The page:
If someone who actually has the authority to hire you asks, “do you have X-years experience in blah?” look him or her straight in the eye and say, “no, but if you hire me, I'll be an expert by my first day on the job.” (And if you're good, it won't be a lie: you will be.)

      "Blah" in this context must be a member of the set of programming languages that doesn't include Haskell, OCaml, Erlang, Prolog, Forth, or Self -- languages that are very different from Java or C++. Fortunately, most programming jobs use languages that resemble Java with the serial numbers filed off.

      Update: Rephrased.

        I'm not quite following that - are you saying Haskell, OCaml are "Java with the serial numbers filed off?" Or that the ability to be an expert by the time you start applies only to the Java-esque languages but not to the languages you named?
      Ah, but mechanic ads do come in a number of flavours, not dissimilar to programming:

      Mechanic adProgramming ad
      must have certificate and 3 years experience repairing motorsmust have programming qualification and 3 years practical programming experience
      must have 5 years experience repairing Mercedes and/or BMW motors must have 5 years experience with Perl and/or Python
      must be licensed to repair jet aircraft engines and have 10 years experience with top-tier airlinemust have 10 years experience parallel programming cray supercomputers in Fortran

      Sometimes you want someone with good general skills, sometimes you want specific skills. Anyone remember when seceratary jobs used to specify "WordPerfect skills" or "Microsoft Word skills" - doesn't get much more specific than that!

      Note that I'm not saying this is or isn't the right way to recruit, just that it's not unique to our industry.

        Four word job req quoted to me by a recruiter in 1991: "rocket nozzle ceramics engineer."

      Languages worth learning are the ones that aren't "just another tool". They challenge you to think in completely different ways.

      A beginning programmer sees every language as different. An intermediate programmer sees that every language does basically the same thing, and can pick up a new language in a day or so. An advanced programmer comes right back around; they see that languages can be so fundamentally different that you can't really learn them in a day.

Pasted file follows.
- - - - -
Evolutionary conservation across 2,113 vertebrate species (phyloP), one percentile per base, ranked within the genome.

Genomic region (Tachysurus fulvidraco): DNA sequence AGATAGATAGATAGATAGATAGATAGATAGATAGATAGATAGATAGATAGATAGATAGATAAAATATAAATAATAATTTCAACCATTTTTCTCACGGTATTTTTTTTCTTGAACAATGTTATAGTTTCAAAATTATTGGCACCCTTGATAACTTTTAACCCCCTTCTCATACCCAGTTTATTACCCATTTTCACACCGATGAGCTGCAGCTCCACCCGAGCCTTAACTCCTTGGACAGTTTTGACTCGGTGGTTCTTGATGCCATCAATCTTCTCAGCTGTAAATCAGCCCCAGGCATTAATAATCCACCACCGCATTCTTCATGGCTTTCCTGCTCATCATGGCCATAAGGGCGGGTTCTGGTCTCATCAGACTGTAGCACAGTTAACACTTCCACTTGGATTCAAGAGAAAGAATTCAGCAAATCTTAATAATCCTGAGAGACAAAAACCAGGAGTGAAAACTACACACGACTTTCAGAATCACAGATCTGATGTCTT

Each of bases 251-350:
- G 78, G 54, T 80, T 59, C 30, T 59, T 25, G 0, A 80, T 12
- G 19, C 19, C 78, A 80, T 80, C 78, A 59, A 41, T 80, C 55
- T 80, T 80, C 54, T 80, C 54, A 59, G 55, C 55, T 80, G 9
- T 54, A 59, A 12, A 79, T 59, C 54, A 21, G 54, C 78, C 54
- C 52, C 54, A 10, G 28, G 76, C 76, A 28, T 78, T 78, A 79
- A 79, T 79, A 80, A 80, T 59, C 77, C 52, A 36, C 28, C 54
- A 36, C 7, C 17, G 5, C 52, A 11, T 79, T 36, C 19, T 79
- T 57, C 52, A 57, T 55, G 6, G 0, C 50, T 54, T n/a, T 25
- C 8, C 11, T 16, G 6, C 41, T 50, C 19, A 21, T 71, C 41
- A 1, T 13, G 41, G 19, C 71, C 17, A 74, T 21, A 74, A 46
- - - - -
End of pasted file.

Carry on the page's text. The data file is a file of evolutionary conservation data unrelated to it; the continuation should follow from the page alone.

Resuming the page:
Personally, I don't touch flavor-of-the-month technologies. I keep my eye on them, wait a few years, then see what good ideas ended up coming out. I'd probably get paid more if I chased trends, but I also don't have to work with people who chase trends.


      "There is no shame in being self-taught, only in not trying to learn in the first place." -- Atrus, Myst: The Book of D'ni.

        In all of my experience, which is a long time indeed, this rule remains unchanged. Your mileage may vary. (Put me into whatever category you please. I don't mind...)

        Some languages are fundamentally different in their approach; Prolog is an obvious example. But the vast majority of languages in common use today do implement exactly the same solution to a problem and exactly the same methodology for solving it ... with only superficial variations. Obviously this statement is intended to use a h-u-g-e broad brush, because those “superficial variations” are quite numerous. Taking a garden-variety Perl program and implementing the same algorithm in PHP or Ruby would not be extraordinarily difficult. (Not pleasant, I grant you, but not difficult.) It's going to turn out to be a comparable, procedural, program. Likewise, “implementing a substantial project,” say an ordinary web-site, is once again going to be a comparable task... after the usual learning-curve nonsense is over-and-out.

        Lurking beneath all of these languages, and the brief challenge of becoming sufficiently-conversant in any or all of them, is ... the experience of knowing what to do with them and how.

        You can spend years “working,” and never find that you are “working well.” You can find that you are not really growing. You can spend years in a company where no one around you really knows how to manage a project, so you might come away thinking that 60 or 70 hour weeks are quite-the-norm. You can do this, getting paid but getting nowhere, and throughout all this (and perhaps in spite of it) you are easily able to “ace a technical interview!”